Archive for the ‘John Petersen’ Category

Flying Silently (Part 2)

Wednesday, October 23rd, 2013

The GA industry has been treating noise like the automobile industry has been reacting to calls for better fuel economy.  Even though it is reported that every automobile sold in China must get at least 35 miles per gallon in fuel economy, major American manufacturers launch all of their lobbyists on Congress every time the hill wants to raise the average CAFÉ standards to something like 28 miles per gallon . . . by 2025!  They say they can’t do it and it would cost jobs, etc., etc.  Can you believe that if American and Japanese and German engineers suddenly were required to build more fuel efficient engines they couldn’t equal the efforts of Chinese engineers?  (Well, the fact probably is that some of those cars manufactured in China are engineered by GM engineers and other folks a little closer to home, so maybe it’s not just an engineering issue after all.)

The same certainly is the case with engine and propeller noise in aircraft.  If we wanted to do it, we could certainly find solutions.  We just don’t think that it is important.  I once suggested to an aviation association VP that aircraft noise had the potential to be a major issue threatening the future of GA and got not much more than a shrug in response.  Regardless of the reality, the public already thinks that we’re a bunch of rich guys who either own or operate airplanes.  Why do you think they’ll cut us some slack downstream when they finally get really mad about all of this when most every other polluting industry is working on eliminating their effluent and we’re not.

Once it seemed that it might just be possible to convince my wife that flying an ultralight out of one of the fields of our farm in West Virginia would be a reasonable idea.  So, I went to Oshkosh and checked it out — but I didn’t want to hassle the neighbors with the noise from the Rotaxes that they all use.  Remember, people like the country in part because it is quiet.  The manufacturer’s rep said that there was nothing they could do to make the engines quieter (something about them being 2-cycle, or something), but I knew friends who were doing exotic aircraft design for spooky government agencies who were producing little lawn chair construction aircraft (and helicopters, for that matter) for sneaking into dangerous places around the world that made almost no noise . . . so I knew it is possible.  The incentives are just not in place. Commercial aircraft have certainly gotten much quieter.  Why can’t we?

Airplanes are not just noisy, they’re more expensive to operate because they’re noisy.  We have to burn gas to make that noise.  It costs more and doesn’t do anything for us.  It’s like waste heat, or sulphur dioxide coming out of the stack of a coal-fired power plant. If engine and prop manufacturers put their heads to it , they could produce more fuel efficiency and less noise at the same time.  That’s a particularly good idea in the face of an almost certain global decrease in the production of petroleum in the coming years (which is another piece of this puzzle).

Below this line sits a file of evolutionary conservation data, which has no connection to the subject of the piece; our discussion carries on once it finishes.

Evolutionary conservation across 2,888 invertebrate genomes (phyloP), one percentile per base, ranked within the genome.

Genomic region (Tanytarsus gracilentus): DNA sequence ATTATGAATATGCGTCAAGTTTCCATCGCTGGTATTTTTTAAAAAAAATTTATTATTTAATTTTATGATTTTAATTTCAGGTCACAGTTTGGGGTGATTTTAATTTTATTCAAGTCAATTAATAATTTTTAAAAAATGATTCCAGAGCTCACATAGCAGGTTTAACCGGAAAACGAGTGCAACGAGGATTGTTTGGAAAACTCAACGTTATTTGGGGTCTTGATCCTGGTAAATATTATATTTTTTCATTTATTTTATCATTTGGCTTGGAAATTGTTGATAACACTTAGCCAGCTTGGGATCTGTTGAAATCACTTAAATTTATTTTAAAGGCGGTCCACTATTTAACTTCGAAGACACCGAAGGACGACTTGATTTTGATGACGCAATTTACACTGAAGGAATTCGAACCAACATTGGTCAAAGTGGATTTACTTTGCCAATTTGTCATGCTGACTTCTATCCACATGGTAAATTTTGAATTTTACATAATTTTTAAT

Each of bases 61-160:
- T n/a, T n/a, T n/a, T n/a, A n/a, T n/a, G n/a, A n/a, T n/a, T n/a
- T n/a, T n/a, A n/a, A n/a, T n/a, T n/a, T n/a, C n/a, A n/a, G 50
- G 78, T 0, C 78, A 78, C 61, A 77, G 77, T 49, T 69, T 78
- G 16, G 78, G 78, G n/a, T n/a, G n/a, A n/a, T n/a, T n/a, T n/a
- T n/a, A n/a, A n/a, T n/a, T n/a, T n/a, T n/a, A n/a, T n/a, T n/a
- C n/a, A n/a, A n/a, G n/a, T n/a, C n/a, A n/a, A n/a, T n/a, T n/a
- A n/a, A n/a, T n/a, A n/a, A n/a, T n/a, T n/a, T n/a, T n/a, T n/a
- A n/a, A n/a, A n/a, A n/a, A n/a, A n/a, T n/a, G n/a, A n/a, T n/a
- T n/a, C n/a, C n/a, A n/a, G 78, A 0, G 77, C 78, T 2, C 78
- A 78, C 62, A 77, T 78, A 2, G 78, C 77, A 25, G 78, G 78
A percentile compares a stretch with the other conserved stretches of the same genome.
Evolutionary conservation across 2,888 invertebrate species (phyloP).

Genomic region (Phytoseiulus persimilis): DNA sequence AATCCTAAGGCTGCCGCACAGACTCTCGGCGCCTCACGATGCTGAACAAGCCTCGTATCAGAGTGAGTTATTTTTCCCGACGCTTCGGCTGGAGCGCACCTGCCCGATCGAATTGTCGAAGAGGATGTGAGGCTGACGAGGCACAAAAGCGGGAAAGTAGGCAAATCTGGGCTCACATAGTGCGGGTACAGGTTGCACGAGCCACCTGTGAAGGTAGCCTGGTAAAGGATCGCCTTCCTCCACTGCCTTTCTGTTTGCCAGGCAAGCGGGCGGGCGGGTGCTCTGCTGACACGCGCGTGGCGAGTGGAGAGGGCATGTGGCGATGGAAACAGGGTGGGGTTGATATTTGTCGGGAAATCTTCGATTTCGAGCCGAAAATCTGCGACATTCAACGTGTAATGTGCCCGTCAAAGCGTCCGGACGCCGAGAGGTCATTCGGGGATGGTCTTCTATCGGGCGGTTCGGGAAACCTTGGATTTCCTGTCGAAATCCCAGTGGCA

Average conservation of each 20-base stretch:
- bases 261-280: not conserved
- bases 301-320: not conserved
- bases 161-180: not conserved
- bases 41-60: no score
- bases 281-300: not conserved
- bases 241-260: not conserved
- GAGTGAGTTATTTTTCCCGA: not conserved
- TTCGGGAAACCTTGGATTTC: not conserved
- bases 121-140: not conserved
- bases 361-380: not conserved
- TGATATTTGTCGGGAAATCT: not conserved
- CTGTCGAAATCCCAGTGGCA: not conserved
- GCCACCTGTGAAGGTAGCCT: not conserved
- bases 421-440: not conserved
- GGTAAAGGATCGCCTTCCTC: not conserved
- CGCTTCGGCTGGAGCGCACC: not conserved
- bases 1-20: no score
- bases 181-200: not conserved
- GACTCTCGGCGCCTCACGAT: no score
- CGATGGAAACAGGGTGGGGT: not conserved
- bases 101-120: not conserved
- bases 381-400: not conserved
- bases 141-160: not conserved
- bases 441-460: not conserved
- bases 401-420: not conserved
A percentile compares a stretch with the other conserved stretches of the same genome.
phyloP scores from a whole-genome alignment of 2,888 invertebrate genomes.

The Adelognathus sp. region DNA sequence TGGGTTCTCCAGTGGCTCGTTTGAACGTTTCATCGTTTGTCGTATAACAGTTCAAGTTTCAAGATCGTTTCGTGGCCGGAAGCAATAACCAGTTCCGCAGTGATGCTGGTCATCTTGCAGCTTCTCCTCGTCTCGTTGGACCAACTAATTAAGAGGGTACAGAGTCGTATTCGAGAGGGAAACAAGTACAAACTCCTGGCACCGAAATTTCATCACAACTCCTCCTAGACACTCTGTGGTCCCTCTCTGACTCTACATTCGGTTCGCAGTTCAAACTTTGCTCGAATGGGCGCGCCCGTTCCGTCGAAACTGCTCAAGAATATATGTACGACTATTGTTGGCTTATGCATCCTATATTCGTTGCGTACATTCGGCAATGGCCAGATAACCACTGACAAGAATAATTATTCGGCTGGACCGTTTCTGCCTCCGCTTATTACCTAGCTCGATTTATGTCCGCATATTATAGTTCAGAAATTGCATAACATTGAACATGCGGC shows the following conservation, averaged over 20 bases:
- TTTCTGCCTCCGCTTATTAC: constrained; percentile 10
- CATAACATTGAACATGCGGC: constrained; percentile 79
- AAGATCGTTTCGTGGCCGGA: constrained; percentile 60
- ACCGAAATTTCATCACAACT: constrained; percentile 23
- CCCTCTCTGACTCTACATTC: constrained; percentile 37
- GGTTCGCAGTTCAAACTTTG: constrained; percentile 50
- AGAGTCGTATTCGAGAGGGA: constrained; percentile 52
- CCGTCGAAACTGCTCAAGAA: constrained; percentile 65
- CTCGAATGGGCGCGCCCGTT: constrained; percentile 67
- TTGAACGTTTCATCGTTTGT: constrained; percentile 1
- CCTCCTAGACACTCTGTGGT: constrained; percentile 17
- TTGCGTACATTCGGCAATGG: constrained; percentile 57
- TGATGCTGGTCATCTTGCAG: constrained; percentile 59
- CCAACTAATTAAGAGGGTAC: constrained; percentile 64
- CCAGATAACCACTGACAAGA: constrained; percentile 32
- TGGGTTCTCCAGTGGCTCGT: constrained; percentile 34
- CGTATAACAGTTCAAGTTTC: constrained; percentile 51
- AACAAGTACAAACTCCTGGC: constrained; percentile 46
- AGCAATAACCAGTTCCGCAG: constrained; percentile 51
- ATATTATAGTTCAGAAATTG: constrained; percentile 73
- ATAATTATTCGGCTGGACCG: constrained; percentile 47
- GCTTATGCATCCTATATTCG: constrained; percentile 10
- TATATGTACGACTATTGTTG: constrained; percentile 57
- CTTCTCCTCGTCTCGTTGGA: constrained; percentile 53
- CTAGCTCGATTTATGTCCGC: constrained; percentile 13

So every time you look up with interest to the sky (as I always do) when I hear an aircraft two or three miles away, think about the future of aviation, the pollution of the environment, citizens who want to live in peace, the cost to operate an aircraft, and the decreasing availability (and therefore increasing cost) of fuel. Just think about quality of life.  That might convince you that it’s high time that we in the aviation business began to seriously work on silently pursuing our wonderful profession.

Flying Silently (Part 1)

Thursday, September 26th, 2013

Some years ago I went down the hall in the E-ring in the Pentagon to see the then 3-star admiral friend of mine who ran all of naval aviation.  At one point I got around to asking him what his biggest problem was at that time.  I was surprised at his answer: neighborhood encroachment at his naval air stations.  What he was telling me was that as civilians built houses closer to his airfields the noise from the aircraft were causing a problem with the homeowners and they were raising a ruckus with their politician friends . . . and that was causing a significant issue for the Navy all over the world.

It reminded me of when I was a nugget junior officer living on base at the Alameda Naval Air Station in the middle of San Francisco Bay.  Every time the repair facility would do an engine test on the J57 engines for the A-3 aircraft that I then flew, even though they had the test stand sticking as far out in the bay as they could, it rattled the windows in the bachelor officer quarters such that all conversation would stop for the 3-5 minutes while they ran the engine through its high-power run-up test.